Learn to Expect and Embrace Change
On any given day, I could be working for six different clients somewhere along the 12 Step structure of a project. That means, at any time, I could be in one of 72 cells on the big project management board – writing a screener for one client at 9 am, analyzing results for another client at 11 am and talking to a facility about a difficult recruit at noon.
There is no place in that kind of work flow to have the luxury of anger at the changes a client might request. The RIVA team always has a project manager that is different than the moderator so that one part of the team is focusing on process and logistics and one part of the team is working on content and analysis. One of the ways I would start each day as the team reviewed the workload and deliverables for the day would be to ask this simple question:
My project manager might say “I received an e-mail from the client on the soap study that they don’t want any more than 3 women in the groups who use coupons to buy detergents so I’ll be calling the facilities in the four cities for this study and making that adjustment to the screener….some of them may have to drop some folks they already recruited.” We would talk about the ramifications of that change and determine if there was a cost implication and the project manager would relay that fact to the client.
We would then discuss other projects for example: the email from the dog food client that had changes to the third edition of the moderator’s guide where they deleted the section that asked questions about competitive products and added more questions on ad awareness of dry dog food products.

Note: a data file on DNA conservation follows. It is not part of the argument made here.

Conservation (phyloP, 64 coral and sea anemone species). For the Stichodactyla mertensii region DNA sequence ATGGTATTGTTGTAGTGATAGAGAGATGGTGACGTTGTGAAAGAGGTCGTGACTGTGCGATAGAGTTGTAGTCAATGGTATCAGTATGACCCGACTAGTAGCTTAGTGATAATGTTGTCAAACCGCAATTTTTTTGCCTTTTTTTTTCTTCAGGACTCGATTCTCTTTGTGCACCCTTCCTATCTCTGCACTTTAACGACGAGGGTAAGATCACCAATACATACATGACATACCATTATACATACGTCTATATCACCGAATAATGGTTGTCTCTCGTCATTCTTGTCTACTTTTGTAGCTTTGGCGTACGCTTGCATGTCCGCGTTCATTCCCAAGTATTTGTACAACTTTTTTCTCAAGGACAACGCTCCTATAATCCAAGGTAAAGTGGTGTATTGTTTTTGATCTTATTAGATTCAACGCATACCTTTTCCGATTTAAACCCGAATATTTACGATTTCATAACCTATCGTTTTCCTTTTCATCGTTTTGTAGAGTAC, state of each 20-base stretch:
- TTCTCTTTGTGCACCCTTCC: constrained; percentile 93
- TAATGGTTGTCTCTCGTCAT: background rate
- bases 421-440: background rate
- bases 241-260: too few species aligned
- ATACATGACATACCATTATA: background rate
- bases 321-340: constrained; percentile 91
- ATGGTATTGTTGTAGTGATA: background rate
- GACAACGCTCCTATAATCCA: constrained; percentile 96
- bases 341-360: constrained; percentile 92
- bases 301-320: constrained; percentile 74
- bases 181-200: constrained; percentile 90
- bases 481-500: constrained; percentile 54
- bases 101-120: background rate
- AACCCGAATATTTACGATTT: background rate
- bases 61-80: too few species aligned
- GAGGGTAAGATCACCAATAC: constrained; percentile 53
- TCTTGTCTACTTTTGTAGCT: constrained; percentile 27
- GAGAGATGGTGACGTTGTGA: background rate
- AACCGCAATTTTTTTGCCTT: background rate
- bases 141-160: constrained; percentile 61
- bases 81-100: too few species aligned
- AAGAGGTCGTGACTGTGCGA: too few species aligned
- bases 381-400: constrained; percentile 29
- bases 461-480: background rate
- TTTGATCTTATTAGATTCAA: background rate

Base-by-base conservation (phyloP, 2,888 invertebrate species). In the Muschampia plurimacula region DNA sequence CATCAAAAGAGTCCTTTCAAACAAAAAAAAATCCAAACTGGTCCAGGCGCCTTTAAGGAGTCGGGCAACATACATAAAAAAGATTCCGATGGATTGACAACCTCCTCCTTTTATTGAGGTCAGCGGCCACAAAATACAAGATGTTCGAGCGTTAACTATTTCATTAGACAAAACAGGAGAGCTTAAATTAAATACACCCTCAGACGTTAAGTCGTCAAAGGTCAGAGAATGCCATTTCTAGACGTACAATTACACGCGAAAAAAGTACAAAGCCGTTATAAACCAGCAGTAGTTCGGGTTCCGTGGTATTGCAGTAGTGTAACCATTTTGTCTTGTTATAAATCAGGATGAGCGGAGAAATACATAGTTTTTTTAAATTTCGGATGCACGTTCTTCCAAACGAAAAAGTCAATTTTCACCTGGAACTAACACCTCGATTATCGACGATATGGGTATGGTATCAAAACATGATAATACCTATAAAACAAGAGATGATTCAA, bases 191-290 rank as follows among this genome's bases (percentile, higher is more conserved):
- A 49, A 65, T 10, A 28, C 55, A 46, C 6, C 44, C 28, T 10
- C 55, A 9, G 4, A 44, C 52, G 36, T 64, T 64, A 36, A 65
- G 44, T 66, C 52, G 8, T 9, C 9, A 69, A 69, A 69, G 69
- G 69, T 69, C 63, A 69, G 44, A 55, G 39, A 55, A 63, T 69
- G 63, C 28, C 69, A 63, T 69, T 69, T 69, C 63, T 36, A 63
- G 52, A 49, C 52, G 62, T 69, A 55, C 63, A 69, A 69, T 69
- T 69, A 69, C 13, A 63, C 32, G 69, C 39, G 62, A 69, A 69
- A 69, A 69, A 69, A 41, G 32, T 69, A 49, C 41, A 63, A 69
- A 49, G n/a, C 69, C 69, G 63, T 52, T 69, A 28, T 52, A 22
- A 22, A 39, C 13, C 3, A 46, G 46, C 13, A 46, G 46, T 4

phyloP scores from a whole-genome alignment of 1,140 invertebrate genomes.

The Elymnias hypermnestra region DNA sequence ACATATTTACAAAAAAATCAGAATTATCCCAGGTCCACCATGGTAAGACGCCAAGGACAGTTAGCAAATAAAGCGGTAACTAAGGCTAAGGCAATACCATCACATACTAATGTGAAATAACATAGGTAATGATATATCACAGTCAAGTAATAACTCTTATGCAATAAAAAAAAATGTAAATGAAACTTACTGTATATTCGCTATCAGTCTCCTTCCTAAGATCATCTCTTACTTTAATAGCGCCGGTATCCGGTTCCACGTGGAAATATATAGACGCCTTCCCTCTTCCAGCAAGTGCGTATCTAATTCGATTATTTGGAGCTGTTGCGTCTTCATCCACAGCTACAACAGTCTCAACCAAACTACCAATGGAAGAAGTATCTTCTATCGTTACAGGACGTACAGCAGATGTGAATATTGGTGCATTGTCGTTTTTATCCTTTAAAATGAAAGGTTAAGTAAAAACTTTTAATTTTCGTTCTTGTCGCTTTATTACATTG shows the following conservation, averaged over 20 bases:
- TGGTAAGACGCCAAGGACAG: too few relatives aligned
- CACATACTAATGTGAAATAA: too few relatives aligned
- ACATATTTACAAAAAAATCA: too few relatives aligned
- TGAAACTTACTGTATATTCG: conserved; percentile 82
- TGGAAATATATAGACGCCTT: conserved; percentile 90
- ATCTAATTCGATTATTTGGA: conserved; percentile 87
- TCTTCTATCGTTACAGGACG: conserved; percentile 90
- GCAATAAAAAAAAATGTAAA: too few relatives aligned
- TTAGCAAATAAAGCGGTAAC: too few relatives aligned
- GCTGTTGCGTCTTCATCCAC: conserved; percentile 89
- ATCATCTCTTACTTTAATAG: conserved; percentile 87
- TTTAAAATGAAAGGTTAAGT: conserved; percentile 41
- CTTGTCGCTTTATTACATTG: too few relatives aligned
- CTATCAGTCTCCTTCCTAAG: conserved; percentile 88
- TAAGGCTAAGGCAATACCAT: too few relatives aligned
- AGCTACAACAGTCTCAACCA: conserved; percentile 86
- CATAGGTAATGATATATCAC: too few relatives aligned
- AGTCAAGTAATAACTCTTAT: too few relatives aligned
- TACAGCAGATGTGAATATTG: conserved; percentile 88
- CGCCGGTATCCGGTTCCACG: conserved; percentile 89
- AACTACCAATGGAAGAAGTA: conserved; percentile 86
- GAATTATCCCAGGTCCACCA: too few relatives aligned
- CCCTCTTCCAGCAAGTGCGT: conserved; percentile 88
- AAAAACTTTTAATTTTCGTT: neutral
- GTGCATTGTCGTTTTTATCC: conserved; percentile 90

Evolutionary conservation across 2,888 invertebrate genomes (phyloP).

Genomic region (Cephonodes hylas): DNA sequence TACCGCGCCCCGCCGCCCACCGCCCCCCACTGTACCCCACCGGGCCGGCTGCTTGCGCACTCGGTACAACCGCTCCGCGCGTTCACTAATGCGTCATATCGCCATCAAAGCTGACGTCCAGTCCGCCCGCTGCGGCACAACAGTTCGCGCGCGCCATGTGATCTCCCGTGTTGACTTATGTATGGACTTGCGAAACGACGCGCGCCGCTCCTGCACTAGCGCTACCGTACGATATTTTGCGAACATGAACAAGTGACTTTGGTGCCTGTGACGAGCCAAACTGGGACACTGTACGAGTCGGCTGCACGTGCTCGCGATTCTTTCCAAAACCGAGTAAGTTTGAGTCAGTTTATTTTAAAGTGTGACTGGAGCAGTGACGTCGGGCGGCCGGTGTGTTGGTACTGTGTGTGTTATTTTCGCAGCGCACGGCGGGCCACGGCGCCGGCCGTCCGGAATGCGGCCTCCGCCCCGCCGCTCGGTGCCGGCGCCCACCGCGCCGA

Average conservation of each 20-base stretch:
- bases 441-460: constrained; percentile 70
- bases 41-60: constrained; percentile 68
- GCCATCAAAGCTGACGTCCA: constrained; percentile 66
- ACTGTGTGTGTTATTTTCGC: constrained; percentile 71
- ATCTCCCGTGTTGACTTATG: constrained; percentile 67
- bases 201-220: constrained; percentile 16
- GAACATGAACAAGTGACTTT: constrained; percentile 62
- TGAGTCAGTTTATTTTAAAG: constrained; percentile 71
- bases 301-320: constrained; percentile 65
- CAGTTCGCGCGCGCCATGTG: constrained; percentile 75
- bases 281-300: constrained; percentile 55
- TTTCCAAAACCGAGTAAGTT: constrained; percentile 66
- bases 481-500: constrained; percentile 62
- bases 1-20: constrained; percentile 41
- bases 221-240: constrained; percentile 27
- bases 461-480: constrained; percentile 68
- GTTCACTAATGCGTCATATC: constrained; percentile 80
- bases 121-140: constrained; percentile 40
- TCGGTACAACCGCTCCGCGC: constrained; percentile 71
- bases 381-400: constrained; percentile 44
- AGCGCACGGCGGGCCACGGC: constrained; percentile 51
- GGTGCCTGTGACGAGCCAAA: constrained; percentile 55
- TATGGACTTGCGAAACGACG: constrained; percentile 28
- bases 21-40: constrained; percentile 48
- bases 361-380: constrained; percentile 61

Sometimes clients would make changes right before starting a group in a series making statements like – “Instead of having you show three different prototypes, we are only going to have you show one because legal didn’t approve the other two.” Or a client might say, right before starting the groups for that evening, “The Brand VP has decided to come to the groups and he wants you to ask an additional set of questions on a different topic so he can get ready for the upcoming board meeting.”
A good moderator does not want to be upset that what he/she planned to do in the groups has changed. A good moderator says to the client in the first case, “So, I’ll be showing just the one prototype and they will not be picking a favorite of three since there is only one – what else would you like for me to explore in the extra time we now have?” If the client has not thought about the time impact, the moderator is ready with some suggestions such as – “Now we have time to explore more about how they arrived at your brand and what keeps them loyal so that research time is well used.”
In the case of the arrival of the Brand VP, the question I ask is simple: “What would you like for me to remove from the current guide so there is time for new questions from the Brand VP?” If the client does not have a ready answer, I’m ready with suggestions on which sections are low priority and can be deleted. If the client says “We can’t delete anything,” then I say “OK, I’ll work in his questions,” knowing I’ll have to make trim-tabbing adjustments all along the timeline to be very efficient at collecting the original data and get the new request in as well.
Wasting energy being angry will eat up my time and creative resources so I have learned to say “Oh well – it is what it is,” and then make the best of the situation. I have the Dali Lama to thank for the “It Is What It Is” mantra and I have the reminder that I wanted a career that was different every day. Between these two poles of thought, I have learned to expect and embrace change.
RIVA presents its latest issue of the RIVA RE-VIEW!
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